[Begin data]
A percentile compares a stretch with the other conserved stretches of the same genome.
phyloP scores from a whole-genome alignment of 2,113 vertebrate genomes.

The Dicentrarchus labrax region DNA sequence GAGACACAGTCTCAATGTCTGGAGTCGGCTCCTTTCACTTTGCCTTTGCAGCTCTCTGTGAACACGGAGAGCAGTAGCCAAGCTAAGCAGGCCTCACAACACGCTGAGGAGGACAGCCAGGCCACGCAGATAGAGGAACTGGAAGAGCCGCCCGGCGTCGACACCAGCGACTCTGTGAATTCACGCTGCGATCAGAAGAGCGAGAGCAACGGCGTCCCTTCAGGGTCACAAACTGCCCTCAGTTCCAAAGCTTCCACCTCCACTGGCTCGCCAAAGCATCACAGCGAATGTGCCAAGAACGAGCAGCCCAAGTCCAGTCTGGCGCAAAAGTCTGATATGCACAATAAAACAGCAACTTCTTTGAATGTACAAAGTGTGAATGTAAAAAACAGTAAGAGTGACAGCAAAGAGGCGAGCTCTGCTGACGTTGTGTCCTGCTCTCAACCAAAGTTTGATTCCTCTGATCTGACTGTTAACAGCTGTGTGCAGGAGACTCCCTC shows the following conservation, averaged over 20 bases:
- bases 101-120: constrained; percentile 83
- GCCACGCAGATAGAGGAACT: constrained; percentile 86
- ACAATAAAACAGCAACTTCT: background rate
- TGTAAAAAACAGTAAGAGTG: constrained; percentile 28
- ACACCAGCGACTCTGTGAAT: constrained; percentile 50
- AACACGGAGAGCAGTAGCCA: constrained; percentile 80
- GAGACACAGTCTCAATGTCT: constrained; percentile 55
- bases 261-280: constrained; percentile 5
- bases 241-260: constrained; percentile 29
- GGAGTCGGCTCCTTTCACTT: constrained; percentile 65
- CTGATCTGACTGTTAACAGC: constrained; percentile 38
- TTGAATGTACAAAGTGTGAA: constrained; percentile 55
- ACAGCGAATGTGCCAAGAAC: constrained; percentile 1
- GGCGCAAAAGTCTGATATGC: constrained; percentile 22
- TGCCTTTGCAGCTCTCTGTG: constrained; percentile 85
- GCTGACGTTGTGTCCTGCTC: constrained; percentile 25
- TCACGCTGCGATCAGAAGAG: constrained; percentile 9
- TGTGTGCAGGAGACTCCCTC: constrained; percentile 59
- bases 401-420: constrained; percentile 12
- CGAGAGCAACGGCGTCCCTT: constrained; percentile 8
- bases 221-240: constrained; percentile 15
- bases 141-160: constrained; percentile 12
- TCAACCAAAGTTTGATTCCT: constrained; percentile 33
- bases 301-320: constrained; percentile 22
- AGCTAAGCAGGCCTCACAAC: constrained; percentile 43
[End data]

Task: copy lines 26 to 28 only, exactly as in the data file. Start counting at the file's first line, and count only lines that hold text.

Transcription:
- TCAACCAAAGTTTGATTCCT: constrained; percentile 33
- bases 301-320: constrained; percentile 22
- AGCTAAGCAGGCCTCACAAC: constrained; percentile 43